Dominos Japan has made it extra-easy for English-speaking customers to order from their site. What you’d want to eat there is a whole different matter. The company has been in Japan for a number of years, and largely has stayed true to the original concepts of the chain; simple crusts with cheese, sauce, and meat. It’s the general concept of a pizza accepted worldwide, and Domino’s didn’t create it, they just have done decently with bringing it to the masses. Domino’s Pizza in Japan is actually making a special attempt at staying true to the American concept, featuring the ExtravaganZZa pizza with pepperoni, bacon, ham, and olives, but that’s not the pizza you’re interested in. You can get that in America.
Traditional crust is there, alongside the “Ultra Crispy”, appearing to be a thin-crust variant. Stack two and fill it with cheese, and you have a Mille-Feuille. Add another layer, and it’s the Triple Mile-Feuille. This honestly sounds amazing, and if it seems as if Domino’s has tried this in America in the past, we got the dual-layered version as the Crispy Melt Crust. An extra layer might have pushed Americans over the edge.
If you’re customizing, add your traditional toppings, but don’t forget the eggplant, corn, potato, broccoli, pimento, mayonnaise (which is put on everything in Japan), cambembert mix cheese, pancetta, anchovies, and fresh basile. The oddest America goes is philly steak and sliced provolone.
Dominos Japan also loves to highlight their “Quattro” pizza, splitting a regular pizza into four quadrants for four different flavors. These quattros combine everything from Grilled Chiki-Teri, Mayo Jaga, Garlic Master, Amatariciana, Basil Shrimp, Goryeo Galbi (with “sizzling hot mayo”, a phrase that can turn stomaches), Iverico Pork, BBQ Garlic Chicken, Queen Margherita, and the traditional American Classic. It seems to be a decent concept, but when you can only really get two justifiable slices of each, it might end up with punches being thrown.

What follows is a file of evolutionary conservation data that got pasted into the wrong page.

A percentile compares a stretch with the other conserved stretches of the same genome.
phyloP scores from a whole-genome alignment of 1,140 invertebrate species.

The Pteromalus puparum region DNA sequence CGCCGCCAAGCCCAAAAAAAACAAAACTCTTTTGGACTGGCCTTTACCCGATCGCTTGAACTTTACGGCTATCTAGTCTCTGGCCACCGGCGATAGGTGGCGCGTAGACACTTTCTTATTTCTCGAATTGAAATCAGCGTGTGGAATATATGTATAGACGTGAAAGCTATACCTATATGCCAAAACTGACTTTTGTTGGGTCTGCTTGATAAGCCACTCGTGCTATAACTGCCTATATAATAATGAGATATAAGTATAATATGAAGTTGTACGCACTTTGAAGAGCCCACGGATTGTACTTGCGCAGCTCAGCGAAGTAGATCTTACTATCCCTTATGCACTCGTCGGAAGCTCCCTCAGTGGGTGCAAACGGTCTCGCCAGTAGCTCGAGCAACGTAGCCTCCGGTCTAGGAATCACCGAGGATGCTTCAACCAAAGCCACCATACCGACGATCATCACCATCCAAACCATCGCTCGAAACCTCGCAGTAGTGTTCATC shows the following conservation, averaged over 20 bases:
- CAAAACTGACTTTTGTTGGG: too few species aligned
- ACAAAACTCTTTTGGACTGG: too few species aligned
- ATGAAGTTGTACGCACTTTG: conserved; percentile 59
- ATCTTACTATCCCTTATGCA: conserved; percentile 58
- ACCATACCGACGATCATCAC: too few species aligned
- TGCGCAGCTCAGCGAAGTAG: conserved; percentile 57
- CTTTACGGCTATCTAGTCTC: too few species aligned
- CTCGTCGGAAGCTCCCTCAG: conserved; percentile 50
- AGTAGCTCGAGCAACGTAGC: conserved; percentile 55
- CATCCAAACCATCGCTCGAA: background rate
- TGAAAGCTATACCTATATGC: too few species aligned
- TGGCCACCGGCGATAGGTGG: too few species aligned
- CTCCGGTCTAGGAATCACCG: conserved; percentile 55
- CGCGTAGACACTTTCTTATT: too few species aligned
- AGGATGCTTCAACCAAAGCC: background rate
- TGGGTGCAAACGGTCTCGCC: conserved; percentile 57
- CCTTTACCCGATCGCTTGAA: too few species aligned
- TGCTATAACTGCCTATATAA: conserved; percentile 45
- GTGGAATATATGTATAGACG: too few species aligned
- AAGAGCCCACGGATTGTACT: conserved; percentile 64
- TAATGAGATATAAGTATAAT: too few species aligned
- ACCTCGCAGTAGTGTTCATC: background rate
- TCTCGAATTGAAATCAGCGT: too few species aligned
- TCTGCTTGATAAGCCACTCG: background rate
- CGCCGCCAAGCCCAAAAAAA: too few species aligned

Not interested in a pizza? Dominos has you covered with black chili soup, oven baked cheddar potatoes, risotto croquettes, spare ribs, rotessiries and fried chicken, popcorn shrimp, french fries, corn potage, and minestrone. A “Cheese Melt Shrimp” and a “Camembert Mille-Feuille Shrimp with Basil Sauce” are also there for snacking. Risotto croquettes, pictured to the right, look amazing… for those that like croquettes. If you’ve never had one, they’re basically breaded meat pastries. What part of that doesn’t sound gluttonly amazing?
While we have bread bowls of pasta, Japan just has simple plates of the dishes (although, you can get an unhealthy helping of lasagna on your pizza). The oven baked sandwiches are different as well, with Japan having avocado shrimp, teriyaki chicken, shrimp mayonnaise, or what I actually wouldn’t mind trying, “Garlic Heaven”. Avocado and shrimp sounds more like it came from California than Japan.
Need something sweet? You won’t find Cinna Stix, but you will find tiramisu Swiss rolls, freshly baked custard and apple pies, vanilla gelato and mango sorbets, and Chocolate Lava Crunch Cakes, albeit renamed as “Fresh Baked Fondant Chocolat”. The Dolce Calzone advertises itself as a calzone with maple sauce and pineapple. I guess that might sound appealing?
It seems as if you could survive pretty decently on Domino’s Pizza in Japan if you were transplated to the island nation. Some stuff stays the same, but if you want to venture above and beyond, you can get dishes that are close and approachable enough to the traditional. Be warned that you’ll be spending a fair amount; you’ll spend $38 American dollars on the Summer A Set, including a medium Quattro Great American, cheddar baked potatoes, and barbecue spare ribs. That’s nearly 8 Little Caeser’s Hot-And-Ready’s in America.